Gov. Larry Hogan's executive order to start school after Labor Day continues to roil Maryland politics, reversing traditional partisan roles and on Wednesday exposing a new vein of controversy.
During the first Board of Public Works meeting since he announced the order last week, state Treasurer Nancy K. Kopp turned to Hogan on Wednesday morning and flatly called the move an "abuse of executive power."
"It was a misuse of authority," said Kopp, a Democrat who serves on the three-member panel with the Republican governor. "We'll see how it plays out."
She said she was awaiting Maryland Attorney General Brian E. Frosh's formal opinion on the matter.
"We're just doing the people's business," Hogan replied. "We have every right to do so."
"I appreciate your opinion," the governor added. "It just happens to be wrong."
The exchange brought into the public eye a fight that has been growing behind the scenes over the legality and implications of the governor's order requiring schools to start after Labor Day next year and end by June 15.
Republicans are praising the governor's action as decisive but have sharply complained when executive orders have been used by President Barack Obama, a Democrat. Democrats, meanwhile, are employing the common Republican refrain that local decisions are best left to local officials.
"The inconsistency of this is tremendous," said Todd Eberly, a political scientist at St. Mary's College. "When you have divided parties and the stakes are high, the ends will always justify the means."
Top Democrats worry that if Frosh approves of Hogan's executive order, the popular governor would gain another arrow in his quiver for dealing with the Democratic-dominated legislature.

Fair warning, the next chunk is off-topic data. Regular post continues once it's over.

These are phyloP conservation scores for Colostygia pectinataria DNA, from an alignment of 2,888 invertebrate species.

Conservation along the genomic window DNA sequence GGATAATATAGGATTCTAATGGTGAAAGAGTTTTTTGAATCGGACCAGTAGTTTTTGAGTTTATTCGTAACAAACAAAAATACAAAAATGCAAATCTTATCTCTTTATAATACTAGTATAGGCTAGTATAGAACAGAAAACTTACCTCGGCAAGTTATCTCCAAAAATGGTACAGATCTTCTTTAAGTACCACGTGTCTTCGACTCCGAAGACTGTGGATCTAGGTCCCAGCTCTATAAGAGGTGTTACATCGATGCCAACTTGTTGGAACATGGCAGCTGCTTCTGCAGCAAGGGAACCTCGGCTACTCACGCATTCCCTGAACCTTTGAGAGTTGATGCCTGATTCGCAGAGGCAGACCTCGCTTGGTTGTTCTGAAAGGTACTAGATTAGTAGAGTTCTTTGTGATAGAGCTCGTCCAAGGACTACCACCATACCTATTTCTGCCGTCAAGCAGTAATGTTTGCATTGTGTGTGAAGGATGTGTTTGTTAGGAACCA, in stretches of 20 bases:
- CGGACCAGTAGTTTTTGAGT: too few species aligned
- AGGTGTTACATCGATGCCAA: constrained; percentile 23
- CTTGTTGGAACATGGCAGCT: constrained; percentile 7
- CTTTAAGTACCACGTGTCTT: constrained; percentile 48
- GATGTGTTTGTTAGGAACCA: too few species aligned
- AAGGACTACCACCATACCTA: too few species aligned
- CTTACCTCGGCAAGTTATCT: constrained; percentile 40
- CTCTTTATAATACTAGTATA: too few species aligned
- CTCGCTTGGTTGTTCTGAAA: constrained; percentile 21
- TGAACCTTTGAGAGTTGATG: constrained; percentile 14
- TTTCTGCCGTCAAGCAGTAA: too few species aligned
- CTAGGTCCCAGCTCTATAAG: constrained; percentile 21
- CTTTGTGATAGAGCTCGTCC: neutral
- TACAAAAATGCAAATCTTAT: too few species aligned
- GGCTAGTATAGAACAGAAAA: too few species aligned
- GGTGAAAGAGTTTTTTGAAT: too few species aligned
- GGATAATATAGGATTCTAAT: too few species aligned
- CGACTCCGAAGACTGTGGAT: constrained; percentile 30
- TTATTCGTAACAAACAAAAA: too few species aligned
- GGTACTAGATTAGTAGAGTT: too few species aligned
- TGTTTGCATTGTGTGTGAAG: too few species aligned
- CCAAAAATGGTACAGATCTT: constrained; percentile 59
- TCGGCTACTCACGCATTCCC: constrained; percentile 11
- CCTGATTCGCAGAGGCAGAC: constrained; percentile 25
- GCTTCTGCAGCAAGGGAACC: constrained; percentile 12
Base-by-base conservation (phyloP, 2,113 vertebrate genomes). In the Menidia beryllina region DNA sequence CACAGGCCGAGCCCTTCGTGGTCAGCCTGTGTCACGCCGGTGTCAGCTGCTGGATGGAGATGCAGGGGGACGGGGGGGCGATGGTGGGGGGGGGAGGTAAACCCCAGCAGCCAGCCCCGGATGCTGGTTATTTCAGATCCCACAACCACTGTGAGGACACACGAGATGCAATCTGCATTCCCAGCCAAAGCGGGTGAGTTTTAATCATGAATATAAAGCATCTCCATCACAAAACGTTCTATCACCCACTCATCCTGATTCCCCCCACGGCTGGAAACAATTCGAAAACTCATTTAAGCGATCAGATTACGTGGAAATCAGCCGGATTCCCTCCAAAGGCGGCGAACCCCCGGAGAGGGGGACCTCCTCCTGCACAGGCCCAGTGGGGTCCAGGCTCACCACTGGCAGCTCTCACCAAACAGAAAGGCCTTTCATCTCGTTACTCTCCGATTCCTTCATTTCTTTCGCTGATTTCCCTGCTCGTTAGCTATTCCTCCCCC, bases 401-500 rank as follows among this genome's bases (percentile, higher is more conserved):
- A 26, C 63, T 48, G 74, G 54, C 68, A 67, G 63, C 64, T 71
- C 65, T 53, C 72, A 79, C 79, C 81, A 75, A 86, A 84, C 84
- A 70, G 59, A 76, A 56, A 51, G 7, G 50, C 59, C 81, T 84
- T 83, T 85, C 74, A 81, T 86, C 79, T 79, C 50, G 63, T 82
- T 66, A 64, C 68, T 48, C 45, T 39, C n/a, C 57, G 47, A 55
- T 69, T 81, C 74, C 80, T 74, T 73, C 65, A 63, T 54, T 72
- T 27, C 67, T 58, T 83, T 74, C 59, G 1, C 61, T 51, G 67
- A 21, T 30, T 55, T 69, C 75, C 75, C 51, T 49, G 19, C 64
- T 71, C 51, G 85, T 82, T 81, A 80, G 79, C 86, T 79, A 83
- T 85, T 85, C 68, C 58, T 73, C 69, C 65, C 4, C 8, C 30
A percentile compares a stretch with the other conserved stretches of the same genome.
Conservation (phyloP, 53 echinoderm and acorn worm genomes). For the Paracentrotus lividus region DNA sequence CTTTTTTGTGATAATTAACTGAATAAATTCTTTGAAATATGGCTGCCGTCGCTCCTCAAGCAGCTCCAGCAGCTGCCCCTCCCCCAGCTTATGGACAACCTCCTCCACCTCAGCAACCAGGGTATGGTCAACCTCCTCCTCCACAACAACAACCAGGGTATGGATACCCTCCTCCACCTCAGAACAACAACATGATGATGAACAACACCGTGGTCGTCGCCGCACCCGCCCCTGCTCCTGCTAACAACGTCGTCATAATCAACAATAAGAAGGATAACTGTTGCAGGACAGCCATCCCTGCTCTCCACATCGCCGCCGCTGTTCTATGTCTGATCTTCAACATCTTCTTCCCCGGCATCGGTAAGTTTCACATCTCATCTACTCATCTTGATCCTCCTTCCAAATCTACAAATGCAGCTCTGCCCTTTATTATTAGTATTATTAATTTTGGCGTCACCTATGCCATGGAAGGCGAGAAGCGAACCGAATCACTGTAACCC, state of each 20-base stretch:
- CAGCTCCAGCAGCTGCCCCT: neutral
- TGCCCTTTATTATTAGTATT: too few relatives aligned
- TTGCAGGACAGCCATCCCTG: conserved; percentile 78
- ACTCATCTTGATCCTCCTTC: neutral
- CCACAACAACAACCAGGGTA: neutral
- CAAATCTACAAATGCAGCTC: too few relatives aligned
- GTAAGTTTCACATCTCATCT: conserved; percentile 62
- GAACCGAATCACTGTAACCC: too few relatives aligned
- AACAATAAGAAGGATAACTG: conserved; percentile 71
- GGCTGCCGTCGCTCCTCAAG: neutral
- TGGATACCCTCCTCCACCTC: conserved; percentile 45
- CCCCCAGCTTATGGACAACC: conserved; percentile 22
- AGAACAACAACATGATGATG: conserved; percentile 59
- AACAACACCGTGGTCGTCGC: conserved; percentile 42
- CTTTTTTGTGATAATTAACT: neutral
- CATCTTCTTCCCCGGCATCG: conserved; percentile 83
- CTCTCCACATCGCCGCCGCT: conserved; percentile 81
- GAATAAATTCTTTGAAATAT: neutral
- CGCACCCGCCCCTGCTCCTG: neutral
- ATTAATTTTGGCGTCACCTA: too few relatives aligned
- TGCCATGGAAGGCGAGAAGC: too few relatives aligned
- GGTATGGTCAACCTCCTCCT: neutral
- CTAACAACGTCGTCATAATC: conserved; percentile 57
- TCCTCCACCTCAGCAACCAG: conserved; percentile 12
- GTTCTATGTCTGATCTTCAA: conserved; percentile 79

While the governor needs a majority of lawmakers to approve legislation he requests, a policy instituted by executive order becomes law unless a super-majority of both houses of the General Assembly disagrees.
In a phone call with Frosh last week, House Speaker Michael E. Busch argued that anything short of declaring the governor's action illegal would set a bad precedent.
"You're going to empower this guy to continue to roll out these executive orders rather than propose legislation," Busch told Frosh, a fellow Democrat.
Busch later elaborated in an interview with The Baltimore Sun: "Where does it stop? Is the governor going to be deciding what books are going to be read in schools?
"It's a bad precedent to start," he said. "It's exactly what the national Republicans are complaining about right now."
Hogan's announcement on the Ocean City boardwalk last week that "school after Labor Day is now the law of the land in Maryland" sparked tandem debates. One is playing out in education circles, where professionals question the wisdom of setting a school calendar around the Labor Day holiday. The other, in political circles, is whether Hogan used the levers of power at his disposal appropriately, and what the move portends for the future.
A Hogan spokesman said the action on the school calendar was not part of a plan to use executive orders more. "This was a particular moment and a particular issue," Doug Mayer said.
"The governor issued this executive order because he was tired of watching the majority leadership of the General Assembly fail to act on something their own task force recommended and that nearly every Marylander wants," Mayer said. "The question is, why was he put in the position to do it? Why wasn't this already done?"